The Museums Association is hosting a one-day museum storage seminar at the British Museum, London, on 17 March. Off the Shelf: Making Storage Work for You will explore some of the new and emerging approaches to designing and utilising museum stores. During the afternoon, the presentations will focus on practical issues around opening up storage sites to members of the public, with a number of case studies and a panel discussion addressing the advantages of public access versus the potential risk to collections.

Opening up collections
For the majority of museums, only a fraction of the objects in public collections are on display at any one time. In recent years, there has been an upsurge in interest in opening up hidden collections to the public. This has coincided with an increase in the number of study spaces linked to existing collections, particularly in the higher education sector. The Hunterian’s new collections and study area, part of the Kelvin Hall development in Glasgow, which opens in the autumn of 2016, is a fine example of the trend. At Kelvin Hall the Hunterian will create research and teaching labs and state of the art conservation studios alongside search and seminar rooms, dedicated postgraduate study space, a conference suite and library. The development will allow the University of Glasgow to build on its international reputation for collections-based research and teaching, allowing much greater access to collections while forging new academic and educational practice. Alan Percy, general sales manager for Bruynzeel Storage Systems, has worked extensively on the Kelvin Hall development, supplying storage systems to both the Hunterian and its neighbours in the redeveloped space, Glasgow Life Museums. He says that museums are increasingly looking to develop shared and centralised facilities for storage. “There is more awareness of the benefits of investing in proper museum stores,” he said. “The modern storage systems being installed by Bruynzeel at Kelvin Hall optimise the capacity of the building while retaining 100% accessibility to every one of the 1 million objects and artefacts to be stored there.” Delegates at the museum storage seminar on 17 March can expect to hear more about how to open up collections alongside practical advice on collections storage from a range of speakers.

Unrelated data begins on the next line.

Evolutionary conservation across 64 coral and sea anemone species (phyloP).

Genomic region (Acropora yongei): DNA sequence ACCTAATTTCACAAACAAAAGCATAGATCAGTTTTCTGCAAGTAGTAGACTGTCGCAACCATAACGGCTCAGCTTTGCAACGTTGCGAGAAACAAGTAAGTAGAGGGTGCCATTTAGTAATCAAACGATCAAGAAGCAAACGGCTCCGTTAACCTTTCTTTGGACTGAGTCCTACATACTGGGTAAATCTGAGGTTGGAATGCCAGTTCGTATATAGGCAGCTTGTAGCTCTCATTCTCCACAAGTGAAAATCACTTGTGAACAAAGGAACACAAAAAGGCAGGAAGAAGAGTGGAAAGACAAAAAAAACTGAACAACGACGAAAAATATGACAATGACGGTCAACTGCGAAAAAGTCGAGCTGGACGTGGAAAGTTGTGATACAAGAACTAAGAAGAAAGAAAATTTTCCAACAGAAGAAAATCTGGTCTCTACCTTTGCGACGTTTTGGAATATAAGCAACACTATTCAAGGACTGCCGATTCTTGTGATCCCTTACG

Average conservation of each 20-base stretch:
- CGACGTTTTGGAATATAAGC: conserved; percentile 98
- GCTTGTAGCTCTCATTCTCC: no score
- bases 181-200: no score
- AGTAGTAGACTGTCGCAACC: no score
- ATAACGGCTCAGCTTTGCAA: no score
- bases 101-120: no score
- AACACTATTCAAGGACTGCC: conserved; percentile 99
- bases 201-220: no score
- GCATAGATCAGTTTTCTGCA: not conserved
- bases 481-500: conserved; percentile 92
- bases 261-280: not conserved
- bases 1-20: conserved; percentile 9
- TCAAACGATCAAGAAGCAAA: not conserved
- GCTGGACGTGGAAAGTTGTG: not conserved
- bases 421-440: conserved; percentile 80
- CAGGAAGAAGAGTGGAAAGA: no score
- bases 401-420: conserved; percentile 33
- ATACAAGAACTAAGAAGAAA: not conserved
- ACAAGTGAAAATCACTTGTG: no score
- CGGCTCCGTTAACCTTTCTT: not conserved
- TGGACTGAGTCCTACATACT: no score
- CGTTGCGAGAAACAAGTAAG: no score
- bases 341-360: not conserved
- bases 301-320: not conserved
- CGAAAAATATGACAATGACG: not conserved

Off the shelf: confirmed speakers
Tony Spence, Head of Collections Services, British Museum and the lead for storage and logistics areas of the World Conservation and Exhibition Centre, will share practical advice on the process of designing a new storage space, from working with designers to procuring and designing racking. Chanté St Clair Inglis, Collections Care Manager, National Museums Scotland, will discuss how the recent relocation of more than 10 million objects to a new collection building has enhanced research access and benefited the care and management of collections. Tom Gregan, Head of Document Services, National Archives, will discuss the benefits and challenges of using salt mines to store collections. Deborah Cane and Emily Locke, Birmingham Museums Trust, share the different ways museums can interpret storage sites and collections to the public. The event will run from running 10.45am to 4.30pm, with registration from 9.45am.